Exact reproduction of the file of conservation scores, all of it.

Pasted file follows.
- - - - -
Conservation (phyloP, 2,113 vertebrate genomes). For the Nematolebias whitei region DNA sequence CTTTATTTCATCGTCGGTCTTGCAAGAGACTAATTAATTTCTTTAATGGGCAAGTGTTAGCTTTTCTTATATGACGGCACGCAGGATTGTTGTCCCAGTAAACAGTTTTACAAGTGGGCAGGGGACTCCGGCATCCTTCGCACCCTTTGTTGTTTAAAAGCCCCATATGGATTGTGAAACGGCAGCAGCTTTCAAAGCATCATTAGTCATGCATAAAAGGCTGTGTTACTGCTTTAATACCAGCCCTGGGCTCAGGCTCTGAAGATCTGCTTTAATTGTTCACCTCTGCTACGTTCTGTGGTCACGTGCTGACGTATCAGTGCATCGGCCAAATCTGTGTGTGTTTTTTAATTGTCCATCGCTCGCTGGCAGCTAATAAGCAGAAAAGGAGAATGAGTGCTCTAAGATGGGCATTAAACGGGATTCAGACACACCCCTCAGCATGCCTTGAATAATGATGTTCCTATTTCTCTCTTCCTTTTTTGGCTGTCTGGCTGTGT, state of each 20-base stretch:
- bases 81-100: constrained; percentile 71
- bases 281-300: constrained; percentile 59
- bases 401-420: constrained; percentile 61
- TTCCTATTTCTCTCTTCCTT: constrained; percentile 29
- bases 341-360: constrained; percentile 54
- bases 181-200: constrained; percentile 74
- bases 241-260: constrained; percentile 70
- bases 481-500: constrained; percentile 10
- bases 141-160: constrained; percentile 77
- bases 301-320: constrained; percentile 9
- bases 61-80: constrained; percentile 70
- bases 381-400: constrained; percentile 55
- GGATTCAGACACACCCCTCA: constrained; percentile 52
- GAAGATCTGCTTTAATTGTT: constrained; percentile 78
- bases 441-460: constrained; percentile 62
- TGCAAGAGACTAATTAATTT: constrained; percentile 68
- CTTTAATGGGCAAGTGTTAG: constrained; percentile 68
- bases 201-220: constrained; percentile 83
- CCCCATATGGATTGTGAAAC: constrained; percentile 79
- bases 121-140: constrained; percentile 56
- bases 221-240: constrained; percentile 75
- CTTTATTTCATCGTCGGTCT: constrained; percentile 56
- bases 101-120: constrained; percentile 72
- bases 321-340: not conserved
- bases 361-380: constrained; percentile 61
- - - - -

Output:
Conservation (phyloP, 2,113 vertebrate genomes). For the Nematolebias whitei region DNA sequence CTTTATTTCATCGTCGGTCTTGCAAGAGACTAATTAATTTCTTTAATGGGCAAGTGTTAGCTTTTCTTATATGACGGCACGCAGGATTGTTGTCCCAGTAAACAGTTTTACAAGTGGGCAGGGGACTCCGGCATCCTTCGCACCCTTTGTTGTTTAAAAGCCCCATATGGATTGTGAAACGGCAGCAGCTTTCAAAGCATCATTAGTCATGCATAAAAGGCTGTGTTACTGCTTTAATACCAGCCCTGGGCTCAGGCTCTGAAGATCTGCTTTAATTGTTCACCTCTGCTACGTTCTGTGGTCACGTGCTGACGTATCAGTGCATCGGCCAAATCTGTGTGTGTTTTTTAATTGTCCATCGCTCGCTGGCAGCTAATAAGCAGAAAAGGAGAATGAGTGCTCTAAGATGGGCATTAAACGGGATTCAGACACACCCCTCAGCATGCCTTGAATAATGATGTTCCTATTTCTCTCTTCCTTTTTTGGCTGTCTGGCTGTGT, state of each 20-base stretch:
- bases 81-100: constrained; percentile 71
- bases 281-300: constrained; percentile 59
- bases 401-420: constrained; percentile 61
- TTCCTATTTCTCTCTTCCTT: constrained; percentile 29
- bases 341-360: constrained; percentile 54
- bases 181-200: constrained; percentile 74
- bases 241-260: constrained; percentile 70
- bases 481-500: constrained; percentile 10
- bases 141-160: constrained; percentile 77
- bases 301-320: constrained; percentile 9
- bases 61-80: constrained; percentile 70
- bases 381-400: constrained; percentile 55
- GGATTCAGACACACCCCTCA: constrained; percentile 52
- GAAGATCTGCTTTAATTGTT: constrained; percentile 78
- bases 441-460: constrained; percentile 62
- TGCAAGAGACTAATTAATTT: constrained; percentile 68
- CTTTAATGGGCAAGTGTTAG: constrained; percentile 68
- bases 201-220: constrained; percentile 83
- CCCCATATGGATTGTGAAAC: constrained; percentile 79
- bases 121-140: constrained; percentile 56
- bases 221-240: constrained; percentile 75
- CTTTATTTCATCGTCGGTCT: constrained; percentile 56
- bases 101-120: constrained; percentile 72
- bases 321-340: not conserved
- bases 361-380: constrained; percentile 61